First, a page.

Duran Duran drummer Roger Taylor would have been a frontman, had it not been for nerves. Instead, he sits behind the drum kit of one of pop’s most enduring bands, treating tour after tour like it’s their very first, as he provides the backing for classics like ‘Rio’, ‘Ordinary World’ and ‘Hungry Like A Wolf’.
“It’s a bit like going on a very long boat journey, you have to change your psyche somehow,” Taylor says of extended tours that see the band thrill their fanbase. “The music business is a really strange business, you’re either at home holding the hoover, or away for months on end, and we have to make that transition. But it’s exciting, it’s been a number of years since we’ve toured the UK and Ireland.”
“We’ll be playing a real mix,” he says of the shows. “We like to deliver the classic hits that people know and love, but also mix in some more contemporary songs. The great thing about the ‘Future Past’ record is that the songs really mix in well with the earlier stuff. It was about recapturing some of that earlier sound and bringing it into the now, which has really helped the transition from studio to the live show.”
Taylor can’t help chuckling when I mention the revival 0f Kate Bush and Top Gun – the apparent return of the 80s, again. “When we reunited in 2003, the first thing we were told was that there’s an 80s revival,” he laughs, “so it’s been a long one. It keeps bouncing back, probably because it was such an exciting decade for music, fashion, and visually stunning, too. We went a little bit grey, for me, in the 90s. We harp back to that period because it was a no-holds barred period, and we loved to remind people of that.”
“I knew that I wanted to be a musician, and Birmingham taught me everything I needed to know,” Taylor says looking back. “I was quite shy growing up, and I never had that frontman cockiness that you need. I get to hide a little bit at the back. When first sat down at a drum kit, I felt like I had a natural ability. I found I could play a lot of the songs I was listening to in my record collection. It’s the perfect instrument for me.”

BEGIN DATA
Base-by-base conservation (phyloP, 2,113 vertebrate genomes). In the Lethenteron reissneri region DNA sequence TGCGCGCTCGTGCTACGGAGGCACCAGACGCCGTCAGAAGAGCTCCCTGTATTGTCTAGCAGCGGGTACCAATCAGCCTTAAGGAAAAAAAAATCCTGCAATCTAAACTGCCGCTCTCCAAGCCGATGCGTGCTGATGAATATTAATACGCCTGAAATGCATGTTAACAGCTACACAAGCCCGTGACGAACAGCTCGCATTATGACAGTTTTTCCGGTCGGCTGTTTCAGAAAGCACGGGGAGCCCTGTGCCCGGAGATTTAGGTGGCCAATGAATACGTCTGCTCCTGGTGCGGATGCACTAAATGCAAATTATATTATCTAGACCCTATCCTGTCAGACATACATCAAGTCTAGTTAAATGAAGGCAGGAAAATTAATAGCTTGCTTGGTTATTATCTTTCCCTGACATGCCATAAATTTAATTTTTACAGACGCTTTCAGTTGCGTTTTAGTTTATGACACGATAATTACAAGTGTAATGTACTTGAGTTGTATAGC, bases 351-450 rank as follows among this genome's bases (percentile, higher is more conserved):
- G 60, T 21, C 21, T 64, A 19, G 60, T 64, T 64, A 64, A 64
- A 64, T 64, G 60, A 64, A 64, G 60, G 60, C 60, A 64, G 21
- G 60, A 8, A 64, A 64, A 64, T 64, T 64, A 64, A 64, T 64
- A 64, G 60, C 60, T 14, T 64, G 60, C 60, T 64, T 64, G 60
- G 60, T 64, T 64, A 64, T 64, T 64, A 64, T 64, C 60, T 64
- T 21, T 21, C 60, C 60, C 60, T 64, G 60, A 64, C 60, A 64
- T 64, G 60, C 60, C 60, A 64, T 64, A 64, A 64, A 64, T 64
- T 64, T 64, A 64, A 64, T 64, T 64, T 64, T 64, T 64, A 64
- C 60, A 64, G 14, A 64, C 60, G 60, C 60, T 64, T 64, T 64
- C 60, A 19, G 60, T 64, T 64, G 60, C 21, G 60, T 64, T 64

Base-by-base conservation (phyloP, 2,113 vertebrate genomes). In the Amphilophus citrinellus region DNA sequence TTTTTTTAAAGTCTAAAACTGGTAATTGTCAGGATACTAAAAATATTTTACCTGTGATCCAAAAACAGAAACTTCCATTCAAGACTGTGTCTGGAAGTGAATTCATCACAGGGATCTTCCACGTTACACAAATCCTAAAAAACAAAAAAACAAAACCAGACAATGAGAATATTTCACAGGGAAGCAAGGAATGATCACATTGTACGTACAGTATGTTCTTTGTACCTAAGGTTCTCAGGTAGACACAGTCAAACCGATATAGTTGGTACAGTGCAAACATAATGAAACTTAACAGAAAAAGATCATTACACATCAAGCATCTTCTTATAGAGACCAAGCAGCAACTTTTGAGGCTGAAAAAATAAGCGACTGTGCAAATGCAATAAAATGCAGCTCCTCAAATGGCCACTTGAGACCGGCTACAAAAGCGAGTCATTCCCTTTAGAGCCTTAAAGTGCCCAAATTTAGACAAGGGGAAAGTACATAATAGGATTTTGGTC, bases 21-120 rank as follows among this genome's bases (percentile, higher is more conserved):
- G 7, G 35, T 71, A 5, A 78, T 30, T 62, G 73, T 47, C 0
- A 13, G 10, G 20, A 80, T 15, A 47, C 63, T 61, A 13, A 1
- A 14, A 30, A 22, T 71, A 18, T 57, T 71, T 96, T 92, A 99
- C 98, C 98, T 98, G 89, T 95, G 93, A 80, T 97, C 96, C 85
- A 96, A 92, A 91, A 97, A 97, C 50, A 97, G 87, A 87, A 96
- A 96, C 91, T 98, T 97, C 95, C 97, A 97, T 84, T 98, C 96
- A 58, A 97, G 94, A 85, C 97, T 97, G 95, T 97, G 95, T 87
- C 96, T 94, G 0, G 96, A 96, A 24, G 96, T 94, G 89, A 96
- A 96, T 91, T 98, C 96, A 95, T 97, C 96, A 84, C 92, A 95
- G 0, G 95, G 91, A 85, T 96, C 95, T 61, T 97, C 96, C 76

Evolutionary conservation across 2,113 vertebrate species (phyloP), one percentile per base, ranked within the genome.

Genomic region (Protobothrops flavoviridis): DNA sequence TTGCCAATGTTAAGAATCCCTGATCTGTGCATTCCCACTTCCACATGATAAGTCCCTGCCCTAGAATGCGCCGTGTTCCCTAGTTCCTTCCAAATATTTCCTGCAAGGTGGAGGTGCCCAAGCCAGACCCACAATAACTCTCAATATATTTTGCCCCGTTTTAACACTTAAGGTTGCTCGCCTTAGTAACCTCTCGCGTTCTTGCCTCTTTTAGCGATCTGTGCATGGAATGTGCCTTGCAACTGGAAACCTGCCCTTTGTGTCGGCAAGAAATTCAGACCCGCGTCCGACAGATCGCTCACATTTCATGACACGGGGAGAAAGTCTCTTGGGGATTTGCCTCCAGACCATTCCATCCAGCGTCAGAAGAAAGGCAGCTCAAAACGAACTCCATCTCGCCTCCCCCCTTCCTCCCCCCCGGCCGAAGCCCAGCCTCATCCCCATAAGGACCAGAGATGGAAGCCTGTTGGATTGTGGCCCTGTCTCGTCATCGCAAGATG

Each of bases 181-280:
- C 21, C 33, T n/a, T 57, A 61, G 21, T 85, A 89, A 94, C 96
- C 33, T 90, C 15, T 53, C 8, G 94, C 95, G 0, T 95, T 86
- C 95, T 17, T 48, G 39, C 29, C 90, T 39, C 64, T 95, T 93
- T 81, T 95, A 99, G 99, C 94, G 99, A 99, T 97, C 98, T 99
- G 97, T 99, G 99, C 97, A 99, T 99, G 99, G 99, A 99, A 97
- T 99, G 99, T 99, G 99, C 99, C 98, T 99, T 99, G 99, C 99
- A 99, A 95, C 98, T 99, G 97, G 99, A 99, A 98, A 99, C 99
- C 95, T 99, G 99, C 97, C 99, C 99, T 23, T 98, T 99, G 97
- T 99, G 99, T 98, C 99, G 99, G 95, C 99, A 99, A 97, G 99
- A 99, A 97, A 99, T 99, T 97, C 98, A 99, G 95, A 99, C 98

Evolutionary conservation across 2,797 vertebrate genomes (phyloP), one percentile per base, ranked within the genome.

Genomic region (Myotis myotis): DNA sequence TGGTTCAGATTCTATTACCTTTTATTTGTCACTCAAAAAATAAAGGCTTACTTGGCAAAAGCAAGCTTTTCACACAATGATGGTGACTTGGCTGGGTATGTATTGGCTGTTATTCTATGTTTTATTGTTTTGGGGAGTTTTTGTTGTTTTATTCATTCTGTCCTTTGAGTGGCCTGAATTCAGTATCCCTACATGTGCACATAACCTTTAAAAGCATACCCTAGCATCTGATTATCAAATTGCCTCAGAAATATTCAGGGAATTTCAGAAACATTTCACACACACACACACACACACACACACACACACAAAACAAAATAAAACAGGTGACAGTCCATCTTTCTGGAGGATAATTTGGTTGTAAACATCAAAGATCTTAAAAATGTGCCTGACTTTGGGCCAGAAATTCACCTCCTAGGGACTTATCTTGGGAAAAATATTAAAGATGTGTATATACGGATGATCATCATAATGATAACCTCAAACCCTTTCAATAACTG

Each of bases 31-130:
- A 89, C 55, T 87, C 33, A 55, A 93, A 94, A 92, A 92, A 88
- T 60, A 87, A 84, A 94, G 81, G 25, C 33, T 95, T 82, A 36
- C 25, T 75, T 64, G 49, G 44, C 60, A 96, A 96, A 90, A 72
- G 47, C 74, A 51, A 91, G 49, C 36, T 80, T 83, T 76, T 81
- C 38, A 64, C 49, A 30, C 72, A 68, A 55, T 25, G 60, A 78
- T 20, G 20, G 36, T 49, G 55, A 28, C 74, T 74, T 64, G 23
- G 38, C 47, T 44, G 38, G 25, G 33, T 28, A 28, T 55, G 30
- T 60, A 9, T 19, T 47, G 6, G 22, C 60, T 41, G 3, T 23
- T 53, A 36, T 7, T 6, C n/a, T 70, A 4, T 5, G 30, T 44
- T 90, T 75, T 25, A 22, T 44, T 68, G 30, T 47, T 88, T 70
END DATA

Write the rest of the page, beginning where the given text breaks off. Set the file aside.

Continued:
“I’m a bit more relaxed and less frantic than perhaps I was early on. Those early Duran Duran songs sound like they were written on speed. We still play them that fast as we like to honour the original recording. ‘Rio’ usually comes right at the end of the set, and we’ve been playing for two hours, and it’s breakneck speed. That’s always a tough one for me.”
For all their experience, the stress never completely leaves. “We all get quite nervous about every tour and every show, as you get to a certain point where you have to honour your previous level of performance. You don’t want to be known for a performance that you did ten years ago, to even six months ago. It’s all about the show tonight, and you have to honour those best performances.”
“From day one, we’ve always tried to move forwards with our sound. The second album is very different from the first record. We’ve never tried to make the same record twice, and we’re still like that today. The next record – and I’m sure we will make another record – will sound very different to ‘Future Past’.”
“I often get asked now how we keep going, how we stay relevant. The answer is we always try to keep making something different. We’re very lucky that all our influences were very different, from Kraftwerk to New York disco to AC/DC. We still draw upon them all.”
Duran Duran play the 3Arena on May 7.
Courtesy Dublin Gazette